Here in DFW, we’re lucky to have a year-round gardening season. Even so, spring is when there is always the most hustle and bustle in the garden! It’s hard to think of a plant more beloved for its spring blooms than the rose. Now is the perfect time to plan for and plant new roses in your garden.
Of course, we do have challenges to growing roses here in Texas. Depending on where you live, those challenges will differ a bit. The heavy clay soils we have here in Dallas don’t drain well and that can be a big obstacle to a healthy rose garden. Spring humidity often encourages fungal diseases; then our summer heat come along and stresses some of the more delicate varieties. Rose culture can sometimes be downright frustrating! But never fear, we have a few important tips for you so that you can have beautiful roses with minimal care.
Right Plant, Right Place
Choosing the right rose variety for your location will go a long way when it comes to your success. Antique roses that are grown on their own rootstock tend to be hardy low-maintenance specimens. Our favorites include ‘Mutabilis’, ‘Perle d’ Or’ and and all of the Earth-Kind® varieties, like ‘Belinda’s Dream’. The ‘Knock Out’ roses, and all shrub roses, are modern hybrids but are some of the toughest and easy to grow roses around. Scroll through our plant guides to see our current rose list.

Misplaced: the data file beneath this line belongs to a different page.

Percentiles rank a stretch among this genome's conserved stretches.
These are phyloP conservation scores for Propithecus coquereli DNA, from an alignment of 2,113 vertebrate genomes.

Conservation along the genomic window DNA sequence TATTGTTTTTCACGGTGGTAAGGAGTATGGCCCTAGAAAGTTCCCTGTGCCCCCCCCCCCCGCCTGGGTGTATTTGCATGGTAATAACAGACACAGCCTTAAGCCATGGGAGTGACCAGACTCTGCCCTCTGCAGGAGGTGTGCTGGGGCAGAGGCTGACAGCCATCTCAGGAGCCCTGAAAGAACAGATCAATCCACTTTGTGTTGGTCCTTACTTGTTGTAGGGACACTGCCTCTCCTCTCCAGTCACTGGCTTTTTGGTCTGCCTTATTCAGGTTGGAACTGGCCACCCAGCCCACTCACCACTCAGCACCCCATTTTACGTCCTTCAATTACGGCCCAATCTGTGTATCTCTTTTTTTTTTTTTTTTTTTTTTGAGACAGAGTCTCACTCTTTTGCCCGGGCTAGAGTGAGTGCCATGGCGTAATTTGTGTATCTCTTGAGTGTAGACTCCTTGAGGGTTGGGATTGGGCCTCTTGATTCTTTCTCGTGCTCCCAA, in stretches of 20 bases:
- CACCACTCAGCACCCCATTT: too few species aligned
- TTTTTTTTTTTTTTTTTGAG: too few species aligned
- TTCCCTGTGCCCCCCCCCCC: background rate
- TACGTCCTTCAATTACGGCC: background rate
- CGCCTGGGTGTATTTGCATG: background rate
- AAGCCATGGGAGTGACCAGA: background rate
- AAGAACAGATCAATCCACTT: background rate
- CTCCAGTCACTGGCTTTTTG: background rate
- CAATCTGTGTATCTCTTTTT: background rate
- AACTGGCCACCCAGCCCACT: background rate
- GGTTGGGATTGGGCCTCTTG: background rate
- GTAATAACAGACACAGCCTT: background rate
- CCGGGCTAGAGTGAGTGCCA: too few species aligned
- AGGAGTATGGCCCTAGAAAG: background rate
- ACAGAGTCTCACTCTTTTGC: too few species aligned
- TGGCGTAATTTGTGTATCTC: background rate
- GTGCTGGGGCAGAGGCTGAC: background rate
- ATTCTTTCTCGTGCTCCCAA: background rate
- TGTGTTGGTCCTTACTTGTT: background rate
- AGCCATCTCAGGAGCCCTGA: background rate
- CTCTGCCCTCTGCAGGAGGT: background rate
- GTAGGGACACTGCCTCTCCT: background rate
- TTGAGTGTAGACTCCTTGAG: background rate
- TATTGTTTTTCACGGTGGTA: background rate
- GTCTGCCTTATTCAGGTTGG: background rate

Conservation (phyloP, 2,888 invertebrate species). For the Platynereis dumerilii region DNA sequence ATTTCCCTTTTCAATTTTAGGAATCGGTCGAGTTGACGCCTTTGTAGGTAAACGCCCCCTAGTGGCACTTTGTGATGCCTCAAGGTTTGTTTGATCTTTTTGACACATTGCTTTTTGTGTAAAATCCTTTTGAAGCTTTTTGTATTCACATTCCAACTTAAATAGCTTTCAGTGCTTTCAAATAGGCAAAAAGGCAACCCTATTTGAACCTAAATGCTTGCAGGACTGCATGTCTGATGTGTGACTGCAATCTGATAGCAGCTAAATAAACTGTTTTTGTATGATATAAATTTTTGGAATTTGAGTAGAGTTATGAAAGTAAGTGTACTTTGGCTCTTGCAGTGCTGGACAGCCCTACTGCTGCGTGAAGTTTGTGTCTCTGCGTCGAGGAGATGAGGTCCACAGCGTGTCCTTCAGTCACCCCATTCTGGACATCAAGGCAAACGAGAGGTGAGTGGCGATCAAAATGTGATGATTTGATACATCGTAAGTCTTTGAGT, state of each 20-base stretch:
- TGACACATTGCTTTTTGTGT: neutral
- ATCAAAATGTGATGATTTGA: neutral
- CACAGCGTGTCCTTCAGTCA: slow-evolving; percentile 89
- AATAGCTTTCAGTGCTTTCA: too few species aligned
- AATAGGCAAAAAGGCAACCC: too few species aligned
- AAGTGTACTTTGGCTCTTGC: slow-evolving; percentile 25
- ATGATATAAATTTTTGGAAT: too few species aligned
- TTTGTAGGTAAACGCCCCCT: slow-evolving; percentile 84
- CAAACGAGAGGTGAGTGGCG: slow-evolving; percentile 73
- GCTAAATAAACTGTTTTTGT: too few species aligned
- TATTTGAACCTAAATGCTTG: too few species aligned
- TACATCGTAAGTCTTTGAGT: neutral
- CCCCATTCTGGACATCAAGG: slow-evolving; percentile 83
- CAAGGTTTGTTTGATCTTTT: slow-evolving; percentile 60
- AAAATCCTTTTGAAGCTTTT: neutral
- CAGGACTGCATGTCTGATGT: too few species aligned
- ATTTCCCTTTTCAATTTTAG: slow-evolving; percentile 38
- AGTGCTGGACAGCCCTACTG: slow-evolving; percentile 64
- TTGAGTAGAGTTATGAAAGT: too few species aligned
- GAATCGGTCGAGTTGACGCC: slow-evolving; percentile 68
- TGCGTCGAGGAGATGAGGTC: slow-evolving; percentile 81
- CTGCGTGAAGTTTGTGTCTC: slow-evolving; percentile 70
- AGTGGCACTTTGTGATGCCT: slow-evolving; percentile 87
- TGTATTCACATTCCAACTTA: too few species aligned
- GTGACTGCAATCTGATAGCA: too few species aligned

It’s hard to resist the allure of English roses and many of the hybrid teas. However, these varieties will require a bit more TLC. They tend to be more susceptible to disease than the Antique varieties. But if you follow the fundamental principles of rose care, you can still pull off a lovely spring display with these temperamental types.
Rose Growing Tips
- Selecting a sunny spot for your roses is an absolute must. Choose a location that receives at least six hours of direct sunlight a day.
- Air circulation is also important, so don’t plant your roses too close together.
- Good drainage and soil fertility are both key to growing beautiful roses. Properly amend your existing soil with a rose soil mix and organic compost.
- Expanded shale is one of the best amendments you can use in your soil to aerate and improve drainage.
- Top-dress roses with 2″ of mulch to conserve soil moisture.
A rose plant needs the equivalent of one-inch of rainfall per week. The time of day you water is very important. Watering should only be done in the early morning so that moisture does not sit on the foliage for too long. Wet foliage, especially at night, will quickly encourage fungal disease.
Feed Your Roses
Fertilizing your roses at planting time and then throughout the growing season is imperative. Fertilize with NHG Rose Food at planting time and then again every two months.
Timely pruning is also key to happy roses. Use a quality pair of pruners, such as Felcos, to cut back up to 50% of the plant on hybrid teas, shrub, China and other shrubby-type roses, around Valentine’s Day.
A lighter pruning of up to 20-30% of the plant can be done in August to encourage fall blooms. Climbing roses generally require only that their lateral shoots be lightly pruned in spring after blooming.
Rose Weekend is the first weekend in March each year.